10482 - 20170226 - Artworks made by women's groups go on show at the Scottish National Gallery of Modern Art - Edinburgh - 04.02.2017-26.02.2017

Catherine Yarrow, Head with Insect, 1935. Scottish National Gallery of Modern Art © Catherine Yarrow Estate.
A selection of artworks and texts created by members of four women’s groups based in Edinburgh and Glasgow will be unveiled in a new display at the Scottish National Gallery of Modern Art this week. Call & Response: Women in Surrealism, which has been organised in partnership with the Glasgow Women’s Library (GWL), will present responses to the work of women artists - such as the famous American photographer Lee Miller and the British artist Eileen Agar - who were at the heart of the Surrealist art movement in the twentieth century, and whose own works from the SNGMA Archive will be displayed alongside that of the women’s groups and of contemporary artist Stephanie Mann.

In a series of workshops held between August and December 2016, members of the groups Sikh Sanjog, Shakti Women’s Aid, Seeing Things and Bonnie Fechters looked at works in the SNGMA’s world-renowned archive of Surrealist and Dada material before going on to write and create artworks of their own, using a range of techniques favoured by the Surrealists.

Surrealism was one of the most radical movements of the twentieth century, which challenged conventions through the exploration of the subconscious mind, the world of dreams and the laws of chance. Emerging from the chaotic creativity of Dada (itself a powerful rejection of traditional values triggered by the horrors of the First World War) its influence on our wider culture remains potent almost a century after it first appeared in Paris in the 1920s.

Although male Surrealists such as Salvador Dalí and René Magritte are well known today, many hugely influential women artists, who were a vital part of the movement’s activities, are frequently overlooked. The Surreal Encounters exhibition held at the SNGMA in summer 2016 provided the opportunity to look at these artists and the project proceeded from discussions around works in the show.

Facilitated by Edinburgh-based artist Stephanie Mann, the Call and Response workshops examined the lives of Lee Miller (1907-1977), Eileen Agar (1899-1991), Leonora Carrington (1917-2011), Grace Pailthorpe (1883-1971), Claude Cahun (1894-1954) and Valentine Penrose (1898-1978) through their letters, photographs, books and other objects relating to them which are held in the archive.

Surrealism drew upon theories of psychoanalysis developed by Sigmund Freud - specifically the idea that our memories and most basic instincts are stored in a layer of the human mind he called the unconscious - and sought to explore these through writing and art. Participants in the Call and Response workshops were encouraged to create artworks using a range of Surrealist techniques, among them ‘decalcomania’. This involves pouring ink or paint onto the surface of a piece of paper, pressing onto another sheet, and then using the resulting patterns to suggest unexpected objects, figures or landscapes.

Responses were also encouraged through automatic writing and word games, which are designed to capture the voice ‘unedited’ by conscious thought. The Surrealists relied on these techniques as ways of tapping into our intuitive feelings about the world around us, our hidden emotions and life experiences.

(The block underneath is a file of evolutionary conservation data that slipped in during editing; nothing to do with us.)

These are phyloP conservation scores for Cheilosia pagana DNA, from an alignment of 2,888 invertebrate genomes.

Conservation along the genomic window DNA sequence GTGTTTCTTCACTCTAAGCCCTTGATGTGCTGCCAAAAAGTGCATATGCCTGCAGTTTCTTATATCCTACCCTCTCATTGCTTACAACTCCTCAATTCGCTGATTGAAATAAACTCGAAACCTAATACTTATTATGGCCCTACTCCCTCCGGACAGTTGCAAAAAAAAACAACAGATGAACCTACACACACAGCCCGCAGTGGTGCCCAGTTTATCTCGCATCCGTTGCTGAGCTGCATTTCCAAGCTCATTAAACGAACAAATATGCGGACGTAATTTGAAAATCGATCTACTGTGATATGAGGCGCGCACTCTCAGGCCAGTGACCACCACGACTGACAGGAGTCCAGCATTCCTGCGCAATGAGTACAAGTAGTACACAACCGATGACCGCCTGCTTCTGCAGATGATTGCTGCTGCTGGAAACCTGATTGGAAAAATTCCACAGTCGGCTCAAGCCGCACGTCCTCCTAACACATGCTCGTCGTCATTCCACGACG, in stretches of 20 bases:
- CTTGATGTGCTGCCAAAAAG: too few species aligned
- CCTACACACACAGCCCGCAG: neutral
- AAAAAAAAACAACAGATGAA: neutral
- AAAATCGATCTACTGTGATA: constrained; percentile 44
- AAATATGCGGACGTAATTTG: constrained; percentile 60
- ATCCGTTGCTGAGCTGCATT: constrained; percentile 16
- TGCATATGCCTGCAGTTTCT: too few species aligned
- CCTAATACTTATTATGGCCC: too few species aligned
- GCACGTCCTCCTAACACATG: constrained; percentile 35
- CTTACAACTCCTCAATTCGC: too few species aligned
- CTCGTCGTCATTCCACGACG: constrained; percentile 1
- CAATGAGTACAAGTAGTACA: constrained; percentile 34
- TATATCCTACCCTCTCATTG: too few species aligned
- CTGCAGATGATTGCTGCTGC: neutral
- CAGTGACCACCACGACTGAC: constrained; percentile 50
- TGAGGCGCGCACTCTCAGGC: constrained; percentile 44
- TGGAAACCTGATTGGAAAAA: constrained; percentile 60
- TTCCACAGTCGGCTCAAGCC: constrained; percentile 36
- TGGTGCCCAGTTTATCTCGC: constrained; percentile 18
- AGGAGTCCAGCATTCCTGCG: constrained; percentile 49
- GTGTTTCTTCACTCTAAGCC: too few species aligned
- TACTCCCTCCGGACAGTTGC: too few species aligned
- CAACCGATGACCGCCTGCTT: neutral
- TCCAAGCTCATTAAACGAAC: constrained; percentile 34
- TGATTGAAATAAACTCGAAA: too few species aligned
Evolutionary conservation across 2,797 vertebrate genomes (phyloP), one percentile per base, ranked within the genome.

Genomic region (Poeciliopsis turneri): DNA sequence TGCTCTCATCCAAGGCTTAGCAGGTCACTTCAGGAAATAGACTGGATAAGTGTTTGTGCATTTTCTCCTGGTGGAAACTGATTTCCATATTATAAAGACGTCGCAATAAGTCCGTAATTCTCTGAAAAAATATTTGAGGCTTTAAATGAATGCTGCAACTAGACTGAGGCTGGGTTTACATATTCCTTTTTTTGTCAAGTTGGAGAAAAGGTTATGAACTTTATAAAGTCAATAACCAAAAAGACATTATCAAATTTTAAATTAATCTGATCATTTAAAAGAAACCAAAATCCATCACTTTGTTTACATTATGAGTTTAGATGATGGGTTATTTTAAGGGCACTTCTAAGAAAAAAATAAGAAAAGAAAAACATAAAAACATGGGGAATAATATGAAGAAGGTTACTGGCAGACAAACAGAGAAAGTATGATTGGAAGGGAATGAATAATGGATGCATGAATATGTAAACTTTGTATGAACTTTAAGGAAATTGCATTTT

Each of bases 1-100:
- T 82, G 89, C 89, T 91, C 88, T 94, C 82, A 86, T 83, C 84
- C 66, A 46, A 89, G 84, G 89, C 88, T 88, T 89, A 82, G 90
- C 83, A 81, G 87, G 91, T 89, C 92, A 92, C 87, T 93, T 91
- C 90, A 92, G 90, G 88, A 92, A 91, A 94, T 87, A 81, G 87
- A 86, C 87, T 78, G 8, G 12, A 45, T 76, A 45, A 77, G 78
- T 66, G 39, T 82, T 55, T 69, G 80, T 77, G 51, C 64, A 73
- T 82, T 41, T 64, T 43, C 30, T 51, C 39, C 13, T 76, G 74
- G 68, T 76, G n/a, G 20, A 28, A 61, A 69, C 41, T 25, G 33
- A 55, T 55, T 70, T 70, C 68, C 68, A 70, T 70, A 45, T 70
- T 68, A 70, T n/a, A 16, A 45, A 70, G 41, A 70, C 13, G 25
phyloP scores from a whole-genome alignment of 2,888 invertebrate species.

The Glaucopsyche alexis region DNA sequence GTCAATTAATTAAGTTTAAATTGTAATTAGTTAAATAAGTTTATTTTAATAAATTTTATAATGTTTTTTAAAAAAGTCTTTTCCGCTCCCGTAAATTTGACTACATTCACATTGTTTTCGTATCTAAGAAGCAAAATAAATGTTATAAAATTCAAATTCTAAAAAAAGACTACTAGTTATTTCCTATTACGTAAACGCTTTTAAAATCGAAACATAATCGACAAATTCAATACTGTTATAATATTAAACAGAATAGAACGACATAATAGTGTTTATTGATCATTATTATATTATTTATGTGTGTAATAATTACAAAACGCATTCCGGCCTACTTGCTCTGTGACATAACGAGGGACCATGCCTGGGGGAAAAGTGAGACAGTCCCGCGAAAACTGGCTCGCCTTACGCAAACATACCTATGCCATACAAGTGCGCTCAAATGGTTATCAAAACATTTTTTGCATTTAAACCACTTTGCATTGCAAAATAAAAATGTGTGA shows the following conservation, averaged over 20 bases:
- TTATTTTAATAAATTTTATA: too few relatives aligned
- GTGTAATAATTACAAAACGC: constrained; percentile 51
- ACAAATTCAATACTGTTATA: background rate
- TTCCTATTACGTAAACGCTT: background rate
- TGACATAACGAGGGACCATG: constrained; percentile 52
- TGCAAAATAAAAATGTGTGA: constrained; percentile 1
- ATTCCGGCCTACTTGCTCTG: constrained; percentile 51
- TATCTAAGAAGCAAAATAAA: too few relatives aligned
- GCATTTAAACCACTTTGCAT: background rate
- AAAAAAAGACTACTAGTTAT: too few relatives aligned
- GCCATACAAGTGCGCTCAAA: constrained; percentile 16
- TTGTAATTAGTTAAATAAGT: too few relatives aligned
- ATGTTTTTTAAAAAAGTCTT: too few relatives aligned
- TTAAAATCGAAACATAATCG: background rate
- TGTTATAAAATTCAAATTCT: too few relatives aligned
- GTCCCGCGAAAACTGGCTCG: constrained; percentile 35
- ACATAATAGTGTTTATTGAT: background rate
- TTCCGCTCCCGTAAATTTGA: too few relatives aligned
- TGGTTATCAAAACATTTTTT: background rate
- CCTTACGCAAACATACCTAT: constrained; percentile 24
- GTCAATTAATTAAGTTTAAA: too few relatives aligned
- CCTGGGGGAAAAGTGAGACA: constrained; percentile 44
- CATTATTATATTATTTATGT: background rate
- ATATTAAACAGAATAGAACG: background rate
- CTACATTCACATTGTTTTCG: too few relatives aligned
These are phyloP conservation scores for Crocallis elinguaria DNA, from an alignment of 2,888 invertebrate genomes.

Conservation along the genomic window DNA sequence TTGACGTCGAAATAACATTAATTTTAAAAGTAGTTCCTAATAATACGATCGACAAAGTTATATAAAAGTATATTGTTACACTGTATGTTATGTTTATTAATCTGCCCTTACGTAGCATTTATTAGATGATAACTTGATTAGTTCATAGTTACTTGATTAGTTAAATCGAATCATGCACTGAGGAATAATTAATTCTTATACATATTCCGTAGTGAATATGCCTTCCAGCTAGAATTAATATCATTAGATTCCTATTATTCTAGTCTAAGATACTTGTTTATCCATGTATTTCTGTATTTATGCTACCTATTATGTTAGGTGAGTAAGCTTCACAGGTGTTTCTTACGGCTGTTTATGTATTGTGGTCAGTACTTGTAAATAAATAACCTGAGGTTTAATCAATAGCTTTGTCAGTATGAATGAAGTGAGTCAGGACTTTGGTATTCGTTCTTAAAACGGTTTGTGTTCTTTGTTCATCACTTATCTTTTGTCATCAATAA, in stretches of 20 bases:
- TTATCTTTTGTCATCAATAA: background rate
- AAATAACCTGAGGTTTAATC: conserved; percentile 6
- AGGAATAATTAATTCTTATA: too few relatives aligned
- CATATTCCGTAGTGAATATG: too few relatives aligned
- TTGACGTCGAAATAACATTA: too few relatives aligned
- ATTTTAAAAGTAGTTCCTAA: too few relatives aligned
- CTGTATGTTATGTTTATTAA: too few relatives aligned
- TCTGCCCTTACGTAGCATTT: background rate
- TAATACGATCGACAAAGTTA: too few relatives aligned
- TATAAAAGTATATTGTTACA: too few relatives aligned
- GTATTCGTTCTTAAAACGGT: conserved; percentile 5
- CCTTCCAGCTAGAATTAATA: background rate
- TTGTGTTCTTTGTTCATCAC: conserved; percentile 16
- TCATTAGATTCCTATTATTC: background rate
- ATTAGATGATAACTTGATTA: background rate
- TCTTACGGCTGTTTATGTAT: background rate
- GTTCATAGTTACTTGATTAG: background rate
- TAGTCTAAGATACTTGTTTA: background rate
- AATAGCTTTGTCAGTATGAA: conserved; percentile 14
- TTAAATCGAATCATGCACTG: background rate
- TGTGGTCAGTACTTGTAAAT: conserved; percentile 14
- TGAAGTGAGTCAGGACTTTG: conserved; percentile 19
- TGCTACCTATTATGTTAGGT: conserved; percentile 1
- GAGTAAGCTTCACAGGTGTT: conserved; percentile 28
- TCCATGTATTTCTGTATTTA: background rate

Working with GWL allowed the Gallery to open up the collection and archive to women who were not already familiar with the Gallery’s collection and archive. All works made during the workshops as well as related documentation will enter the Gallery’s archive when the display closes.

The project is part of the Gallery’s Public Engagement Programme and follows on from a collaboration with GWL in 2015-16 on a project around then then current exhibition: Modern Scottish Women: Painter and Sculptors 1885-1965.

Sikh Sanjog seeks to inspire and empower Sikh and other Minority Ethnic women to advance their own life opportunities, through the building of skills, confidence and social inclusion. Shakti Women’s Aid provides support to black minority ethnic (BME) women, children and young people who are experiencing, or who have experienced, domestic abuse. Seeing Things is designed to give women the opportunity to explore cultural events across Glasgow, such as (but not limited to) art, music, theatre or comedy, together with friendly and like-minded women. Bonnie Fechters is an informal group focussed on women’s issues, which organises events to raise funds for women’s causes worldwide, visits to Book Festival and Fringe events and the annual event 'Harpies, Fechters and Quines' event, run in conjunction with City of Edinburgh Library and supported by Glasgow Women’s Library.

Morag Smith, National Lifelong Learning Co-ordinator at Glasgow Women’s Library commented: “One of the Women’s Library’s most important aims is to enable women from different backgrounds to access art and cultural activities. Archives and museums can be intimidating places for many people, but through this collaborative project, the team at the Scottish National Gallery of Modern Art have opened up the treasures of the Gallery’s archive to a new audience and empowered the women involved to take on a new journey of discovery. We are delighted to have been involved.”

Kirstie Meehan, Archivist at the Scottish National Gallery of Modern Art, added: “We’re delighted to open up the Archive in this way, and encourage creative responses to the letters, photographs and publications in the Gallery’s collection. ‘Call and Response’ shows how engaged the workshop participants were with the project, creating artworks and writings in a truly Surrealist vein. This innovative collaboration with Glasgow Women’s Library demonstrated the power of the archive as a living resource, and the enduring appeal of Surrealism for a contemporary generation.”